Since then, Greenwich Village basketball has been something like Battaglino’s second career, and he’s filled every role from fundraiser to organizer and, for a number of years, supervisor at the gym at St. Anthony’s on Sullivan St., where the league played games.

“I don’t know of another league like this,” he said. “A free league that is open to anybody. Teams come to us from all over the city, asking to play in the league, because they don’t have anything like this in their community.”

Brief as it was, Battaglino’s absence from the league did coincide with the arrival of another player destined to become a G.V.B.L. mainstay. Ray Pagan grew up on 16th St., just outside the league’s official 14th St. northern boundary, but recalls being recruited to join the league as a 14-year-old in 1966.

“It was a guy named Red Costanzo,” said Pagan. “He saw me playing somewhere, and he said, ‘Why don’t you come down and play with me?’ I played one year, and the next year they asked me bring in my own team.”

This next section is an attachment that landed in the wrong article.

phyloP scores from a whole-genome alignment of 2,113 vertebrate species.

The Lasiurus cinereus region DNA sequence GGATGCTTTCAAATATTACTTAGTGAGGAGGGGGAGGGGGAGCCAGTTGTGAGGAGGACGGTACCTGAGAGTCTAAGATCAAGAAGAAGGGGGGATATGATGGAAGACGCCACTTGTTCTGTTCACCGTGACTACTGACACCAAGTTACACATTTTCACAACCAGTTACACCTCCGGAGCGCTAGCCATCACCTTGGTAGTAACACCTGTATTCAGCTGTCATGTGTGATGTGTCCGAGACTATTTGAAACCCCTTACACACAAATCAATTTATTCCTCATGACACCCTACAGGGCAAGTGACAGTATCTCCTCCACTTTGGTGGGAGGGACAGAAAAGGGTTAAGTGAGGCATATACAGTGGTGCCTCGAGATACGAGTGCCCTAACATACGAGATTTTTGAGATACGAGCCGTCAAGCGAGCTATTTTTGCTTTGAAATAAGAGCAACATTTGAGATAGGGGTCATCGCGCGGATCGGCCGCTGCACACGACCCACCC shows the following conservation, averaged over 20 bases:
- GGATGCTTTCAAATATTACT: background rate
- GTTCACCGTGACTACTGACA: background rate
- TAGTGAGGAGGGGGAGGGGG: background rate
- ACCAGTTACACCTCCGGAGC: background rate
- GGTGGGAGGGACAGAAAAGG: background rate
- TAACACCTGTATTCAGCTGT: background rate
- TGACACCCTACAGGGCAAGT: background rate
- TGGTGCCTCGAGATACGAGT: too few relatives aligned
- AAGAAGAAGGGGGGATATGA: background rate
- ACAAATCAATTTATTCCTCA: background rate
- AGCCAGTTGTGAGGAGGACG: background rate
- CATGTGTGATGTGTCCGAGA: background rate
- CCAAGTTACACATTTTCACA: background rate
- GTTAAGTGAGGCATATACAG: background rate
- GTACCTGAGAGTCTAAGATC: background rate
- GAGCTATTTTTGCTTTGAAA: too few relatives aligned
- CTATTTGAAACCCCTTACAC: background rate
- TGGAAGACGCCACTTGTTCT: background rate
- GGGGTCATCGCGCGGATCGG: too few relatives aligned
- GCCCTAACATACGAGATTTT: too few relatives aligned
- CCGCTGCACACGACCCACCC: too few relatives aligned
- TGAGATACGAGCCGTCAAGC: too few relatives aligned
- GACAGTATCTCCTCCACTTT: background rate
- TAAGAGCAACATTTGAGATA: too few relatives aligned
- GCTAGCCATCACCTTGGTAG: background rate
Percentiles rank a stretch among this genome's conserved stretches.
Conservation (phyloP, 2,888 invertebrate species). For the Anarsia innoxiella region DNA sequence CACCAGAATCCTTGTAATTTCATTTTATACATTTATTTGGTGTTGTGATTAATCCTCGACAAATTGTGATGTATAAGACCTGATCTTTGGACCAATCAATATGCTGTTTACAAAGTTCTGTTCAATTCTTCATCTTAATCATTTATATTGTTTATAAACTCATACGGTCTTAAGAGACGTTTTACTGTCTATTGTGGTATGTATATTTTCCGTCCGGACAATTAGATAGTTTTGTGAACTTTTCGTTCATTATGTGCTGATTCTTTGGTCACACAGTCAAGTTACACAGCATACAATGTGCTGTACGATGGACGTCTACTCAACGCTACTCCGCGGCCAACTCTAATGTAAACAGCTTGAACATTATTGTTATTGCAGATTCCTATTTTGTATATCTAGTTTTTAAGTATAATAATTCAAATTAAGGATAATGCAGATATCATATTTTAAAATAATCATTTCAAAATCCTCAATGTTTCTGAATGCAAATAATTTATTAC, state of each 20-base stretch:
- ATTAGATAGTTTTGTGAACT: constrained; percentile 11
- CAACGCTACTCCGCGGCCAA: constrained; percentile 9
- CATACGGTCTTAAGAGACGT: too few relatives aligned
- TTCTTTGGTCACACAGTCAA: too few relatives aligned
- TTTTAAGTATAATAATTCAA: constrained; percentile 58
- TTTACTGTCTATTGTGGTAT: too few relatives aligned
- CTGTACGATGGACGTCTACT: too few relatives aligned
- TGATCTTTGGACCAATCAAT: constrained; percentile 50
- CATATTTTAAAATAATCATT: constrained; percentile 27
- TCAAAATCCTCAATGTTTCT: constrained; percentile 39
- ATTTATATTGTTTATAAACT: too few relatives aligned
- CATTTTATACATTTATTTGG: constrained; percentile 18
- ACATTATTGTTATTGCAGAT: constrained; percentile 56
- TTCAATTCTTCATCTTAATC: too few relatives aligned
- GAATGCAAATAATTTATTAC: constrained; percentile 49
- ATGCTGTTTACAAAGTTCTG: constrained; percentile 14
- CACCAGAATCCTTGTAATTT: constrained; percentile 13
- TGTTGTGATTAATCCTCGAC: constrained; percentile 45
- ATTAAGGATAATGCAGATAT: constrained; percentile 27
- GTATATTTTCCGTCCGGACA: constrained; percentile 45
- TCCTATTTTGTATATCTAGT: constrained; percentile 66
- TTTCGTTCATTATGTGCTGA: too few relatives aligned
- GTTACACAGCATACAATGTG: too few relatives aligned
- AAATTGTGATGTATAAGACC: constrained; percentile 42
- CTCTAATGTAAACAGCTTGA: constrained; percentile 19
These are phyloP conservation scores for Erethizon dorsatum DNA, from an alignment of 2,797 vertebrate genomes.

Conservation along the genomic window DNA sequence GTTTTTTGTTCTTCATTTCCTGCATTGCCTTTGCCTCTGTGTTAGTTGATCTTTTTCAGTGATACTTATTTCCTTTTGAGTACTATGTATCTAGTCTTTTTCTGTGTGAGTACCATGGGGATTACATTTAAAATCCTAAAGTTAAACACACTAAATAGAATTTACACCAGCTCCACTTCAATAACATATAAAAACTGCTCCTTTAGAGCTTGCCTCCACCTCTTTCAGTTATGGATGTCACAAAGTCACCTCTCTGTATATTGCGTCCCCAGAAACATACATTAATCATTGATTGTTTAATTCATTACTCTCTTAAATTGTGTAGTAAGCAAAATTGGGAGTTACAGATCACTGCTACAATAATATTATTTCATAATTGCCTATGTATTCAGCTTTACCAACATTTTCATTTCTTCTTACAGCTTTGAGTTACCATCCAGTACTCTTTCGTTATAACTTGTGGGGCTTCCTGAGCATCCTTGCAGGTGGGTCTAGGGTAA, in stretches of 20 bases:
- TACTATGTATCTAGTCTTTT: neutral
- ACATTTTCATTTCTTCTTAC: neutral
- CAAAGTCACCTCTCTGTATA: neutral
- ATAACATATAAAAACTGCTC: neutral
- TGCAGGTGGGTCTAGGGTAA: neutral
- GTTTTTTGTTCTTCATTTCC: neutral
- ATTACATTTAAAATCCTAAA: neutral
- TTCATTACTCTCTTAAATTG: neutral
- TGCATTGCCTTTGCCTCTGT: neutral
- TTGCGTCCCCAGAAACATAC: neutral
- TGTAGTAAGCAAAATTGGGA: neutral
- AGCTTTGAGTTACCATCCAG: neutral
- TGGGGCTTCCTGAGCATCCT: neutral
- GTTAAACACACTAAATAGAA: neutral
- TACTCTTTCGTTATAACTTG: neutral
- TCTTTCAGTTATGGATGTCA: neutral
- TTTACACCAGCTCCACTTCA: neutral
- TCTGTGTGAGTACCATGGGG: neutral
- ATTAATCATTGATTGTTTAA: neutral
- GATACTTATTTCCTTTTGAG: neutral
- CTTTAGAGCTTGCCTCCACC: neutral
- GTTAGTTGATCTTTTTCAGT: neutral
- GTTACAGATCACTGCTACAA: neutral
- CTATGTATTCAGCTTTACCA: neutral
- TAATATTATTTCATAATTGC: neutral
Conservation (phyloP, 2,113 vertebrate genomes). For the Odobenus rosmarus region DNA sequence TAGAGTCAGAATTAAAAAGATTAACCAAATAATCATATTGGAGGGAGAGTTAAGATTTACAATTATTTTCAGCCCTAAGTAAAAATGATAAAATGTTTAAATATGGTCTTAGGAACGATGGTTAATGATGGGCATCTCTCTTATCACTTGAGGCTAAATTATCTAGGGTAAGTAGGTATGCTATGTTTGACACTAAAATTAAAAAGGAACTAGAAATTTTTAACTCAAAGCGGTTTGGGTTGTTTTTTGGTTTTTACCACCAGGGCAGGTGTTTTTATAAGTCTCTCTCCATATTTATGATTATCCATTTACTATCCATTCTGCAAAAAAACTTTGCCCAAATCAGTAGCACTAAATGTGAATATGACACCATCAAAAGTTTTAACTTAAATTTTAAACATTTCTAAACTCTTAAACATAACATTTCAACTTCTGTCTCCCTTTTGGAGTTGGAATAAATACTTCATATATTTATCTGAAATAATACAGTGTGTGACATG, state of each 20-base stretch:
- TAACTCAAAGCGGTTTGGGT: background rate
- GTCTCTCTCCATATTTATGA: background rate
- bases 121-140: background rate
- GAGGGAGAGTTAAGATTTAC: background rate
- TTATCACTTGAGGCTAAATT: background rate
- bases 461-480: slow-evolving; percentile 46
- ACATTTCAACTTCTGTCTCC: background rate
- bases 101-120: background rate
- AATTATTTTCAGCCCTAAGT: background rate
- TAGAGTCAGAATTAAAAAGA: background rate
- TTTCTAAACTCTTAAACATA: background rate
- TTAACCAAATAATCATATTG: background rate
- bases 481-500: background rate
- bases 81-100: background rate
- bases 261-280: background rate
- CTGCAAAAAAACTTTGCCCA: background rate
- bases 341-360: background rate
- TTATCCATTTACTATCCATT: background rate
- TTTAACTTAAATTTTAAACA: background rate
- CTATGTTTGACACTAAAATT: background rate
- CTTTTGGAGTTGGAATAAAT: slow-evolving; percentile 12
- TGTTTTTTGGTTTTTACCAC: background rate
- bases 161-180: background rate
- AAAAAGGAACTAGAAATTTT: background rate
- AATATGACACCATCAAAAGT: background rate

For Pagan, it was the beginning of a lifelong devotion to youth sports organizing. As a Parks Department employee at the Dapolito Center, Pagan has run basketball, flag football and girls softball leagues and provided support to the Greenwich Village Little League and Downtown United Soccer Club. Recalling his early days in the G.V.B.L., he remembered the excitement surrounding league contests.

“It was always a big deal when we came down,” he said. “It was ‘uptown’ versus ‘downtown,’ and they used to pack the gyms for the games. I remember one time, we almost didn’t make it out alive. One of their guys gave a hard foul, and one of my guys came flying in and got in the kid’s face. Matter of fact, it was Costanzo who told me, ‘I can keep [the crowd] calm for about five minutes, but you got to get your guys out of here fast.’”